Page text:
How we can socialize PLM Bill of Materials?

How we can socialize PLM Bill of Materials?

Last month, I wrote a few posts about Bill of Materials. My interest was to investigate how to improve Bill of Material and BOM management in the organization. In the post <Search for the right BOM – I’m feeling lucky? >, I discussed how many different BOMs we can discover in the organization and later <When BOM seeks the right enterprise nanny… >, I discussed the various trends in BOM management. I came to the conclusion that the organization is interested in managing a single Bill of Materials, but every person in the organization may have a different point of view on the same BOM, representing different aspects of product development.

Chris from Vuuch and Josh made some interesting comments <When BOM seeks the right enterprise nanny>. Their point was about the connection between people and parts in the Bill of Materials. Linking to people in the Bill of Materials can create a social dimension in the BOM. This gave me the idea of how to model Bill of Materials connect it to the organizational social environment.

How can we do that? Let’s think about a model where we can link between <person> and multiple <parts> in the Bill of Materials. These links can be created by users and kept in the database. As soon as the user creates these links, he or she will be able to render or display the Bill of Materials anyway the particular user wants to see it. Since these links will not destroy links between parts, they will be able to use it simultaneously. Imagine a single Bill of Material structure associated with multiple users. Users would be able to open the Bill of Materials and get a customized view, reflecting his or her particular Bill of Materials configuration.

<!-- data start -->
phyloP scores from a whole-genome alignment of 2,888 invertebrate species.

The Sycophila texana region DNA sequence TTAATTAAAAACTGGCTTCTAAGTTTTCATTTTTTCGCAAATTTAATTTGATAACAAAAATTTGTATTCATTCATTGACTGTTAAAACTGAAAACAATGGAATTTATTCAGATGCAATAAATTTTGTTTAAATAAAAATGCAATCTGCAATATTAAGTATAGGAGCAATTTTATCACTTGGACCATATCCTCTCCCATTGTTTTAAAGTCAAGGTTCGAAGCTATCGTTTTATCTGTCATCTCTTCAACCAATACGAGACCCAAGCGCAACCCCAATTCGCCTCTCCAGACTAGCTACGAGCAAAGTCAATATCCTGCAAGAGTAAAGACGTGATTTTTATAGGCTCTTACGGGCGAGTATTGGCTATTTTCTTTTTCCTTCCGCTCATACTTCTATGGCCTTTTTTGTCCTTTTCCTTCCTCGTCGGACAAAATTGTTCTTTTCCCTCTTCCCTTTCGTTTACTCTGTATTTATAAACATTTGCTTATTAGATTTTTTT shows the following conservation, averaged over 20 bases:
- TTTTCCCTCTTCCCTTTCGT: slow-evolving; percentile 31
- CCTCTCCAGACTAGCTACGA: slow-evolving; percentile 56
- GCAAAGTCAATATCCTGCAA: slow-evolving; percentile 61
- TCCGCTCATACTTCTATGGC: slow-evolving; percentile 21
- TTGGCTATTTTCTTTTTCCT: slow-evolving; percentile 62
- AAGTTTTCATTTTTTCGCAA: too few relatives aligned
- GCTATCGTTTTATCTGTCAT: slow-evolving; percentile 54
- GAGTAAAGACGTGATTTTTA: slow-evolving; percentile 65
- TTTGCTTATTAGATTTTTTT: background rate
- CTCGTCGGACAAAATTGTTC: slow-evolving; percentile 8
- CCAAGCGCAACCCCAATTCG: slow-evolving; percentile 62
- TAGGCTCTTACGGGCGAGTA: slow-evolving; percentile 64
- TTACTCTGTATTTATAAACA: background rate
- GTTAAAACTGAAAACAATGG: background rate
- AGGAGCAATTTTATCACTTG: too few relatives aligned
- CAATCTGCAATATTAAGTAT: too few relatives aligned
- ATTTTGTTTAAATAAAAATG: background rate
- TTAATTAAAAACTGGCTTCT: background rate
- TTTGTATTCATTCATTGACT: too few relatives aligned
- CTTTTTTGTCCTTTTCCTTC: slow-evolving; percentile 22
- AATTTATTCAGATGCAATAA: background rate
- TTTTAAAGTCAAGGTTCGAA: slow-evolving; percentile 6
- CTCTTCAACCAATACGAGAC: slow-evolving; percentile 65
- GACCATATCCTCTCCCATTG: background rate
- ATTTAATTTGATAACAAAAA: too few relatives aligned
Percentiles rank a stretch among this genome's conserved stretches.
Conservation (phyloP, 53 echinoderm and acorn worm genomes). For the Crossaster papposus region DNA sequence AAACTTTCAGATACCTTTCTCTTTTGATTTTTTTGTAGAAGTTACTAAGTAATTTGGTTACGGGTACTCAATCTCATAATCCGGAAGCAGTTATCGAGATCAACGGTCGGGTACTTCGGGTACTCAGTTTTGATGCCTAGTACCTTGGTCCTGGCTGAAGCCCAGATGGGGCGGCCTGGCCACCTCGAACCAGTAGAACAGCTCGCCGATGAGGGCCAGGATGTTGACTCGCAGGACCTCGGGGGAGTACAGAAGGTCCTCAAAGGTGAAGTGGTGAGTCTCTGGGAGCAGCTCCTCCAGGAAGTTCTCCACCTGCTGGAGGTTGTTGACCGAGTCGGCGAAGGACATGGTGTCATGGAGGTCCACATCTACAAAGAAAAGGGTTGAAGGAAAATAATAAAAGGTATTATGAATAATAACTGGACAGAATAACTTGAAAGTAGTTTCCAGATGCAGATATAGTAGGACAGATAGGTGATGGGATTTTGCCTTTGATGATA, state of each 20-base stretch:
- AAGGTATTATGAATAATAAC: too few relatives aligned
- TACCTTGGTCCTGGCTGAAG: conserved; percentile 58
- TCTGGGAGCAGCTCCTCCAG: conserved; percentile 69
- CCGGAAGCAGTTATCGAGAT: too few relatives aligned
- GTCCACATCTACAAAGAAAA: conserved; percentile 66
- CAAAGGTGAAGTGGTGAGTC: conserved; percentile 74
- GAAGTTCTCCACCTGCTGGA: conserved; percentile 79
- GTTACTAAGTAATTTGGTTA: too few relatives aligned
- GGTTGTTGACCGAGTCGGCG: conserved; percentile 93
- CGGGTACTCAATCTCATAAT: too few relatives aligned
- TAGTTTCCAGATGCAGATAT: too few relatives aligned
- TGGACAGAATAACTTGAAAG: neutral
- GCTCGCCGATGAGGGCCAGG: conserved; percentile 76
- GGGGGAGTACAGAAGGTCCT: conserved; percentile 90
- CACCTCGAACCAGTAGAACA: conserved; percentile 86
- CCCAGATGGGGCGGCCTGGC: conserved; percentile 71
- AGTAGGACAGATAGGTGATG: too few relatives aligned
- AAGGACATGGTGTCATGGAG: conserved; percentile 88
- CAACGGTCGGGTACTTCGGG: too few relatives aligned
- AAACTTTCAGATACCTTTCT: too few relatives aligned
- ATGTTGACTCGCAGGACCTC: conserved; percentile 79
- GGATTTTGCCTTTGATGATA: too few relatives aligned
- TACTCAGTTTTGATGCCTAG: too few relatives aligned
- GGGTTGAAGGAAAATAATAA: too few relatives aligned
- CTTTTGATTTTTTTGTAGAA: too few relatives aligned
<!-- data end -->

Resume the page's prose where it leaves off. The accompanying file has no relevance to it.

I can think about this feature as a more advanced way of BOM Part <Tags>. Compared to literal Tags, the connection to users/roles allows us to customize way people work on the Bill of Materials and significantly improve the performance of people while they work on BOM.


Disclaimer: I’m co-founder and CEO of OpenBOM developing cloud based bill of materials and inventory management tool for manufacturing companies, hardware startups and supply chain. My opinion can be unintentionally biased.


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  • Paul

    I think this is an interesting approach. A colleague used to say ‘we should have a ‘cloud’ of bits and tag them with (eg) x,y,z, position, BoM position, Material etc. i.e. stop relying on the structure as this can (by definition) only really work in one direction.

    I suppose the thing here is that one set of relationships is the master – i.e. only one set of tags identifies the ‘design’, every other set is a ‘view’ but not the official ‘view’. The other complexity is where to put attributes that traditionally live on a relationship – if I define a BoM with tags, where do I put part quantity per parent? for example. I do think that with complex tags it must be possible, but wonder whether it just moves the problem (multi-BoM reconciliation to multi-tag reconciliation) or improves the situation?


  • Paul, Tags are good approach in implementing what I mentioned here – connection between people and BOM. Regardless on the implementation, my point was – links between BOM (elements) and people in the organization is very important. Tags are not good if you try to replace links with them, since they don’t have an ability to represent relationship’s predicates. Tags are more about bottom up classification (opposite to what we can be a taxonomy- classification, we need to define top down). ERP, PDM, PLM systems are based on taxonomies. Folksonomies came from social systems and Web 2.0, but becomes very popular. Some of my thoughts about that –

    Social Tagging in PLM – can it work together?

    How Tagging can prevent PLM from a compulsive obsessive disorder problem

    Thanks for your comments! Best, Oleg

  • Jeff

    Can I use this graphic?


  • Jeff, absolutely! If you are doing it online on the web, I appreciate you put a link on Best, Oleg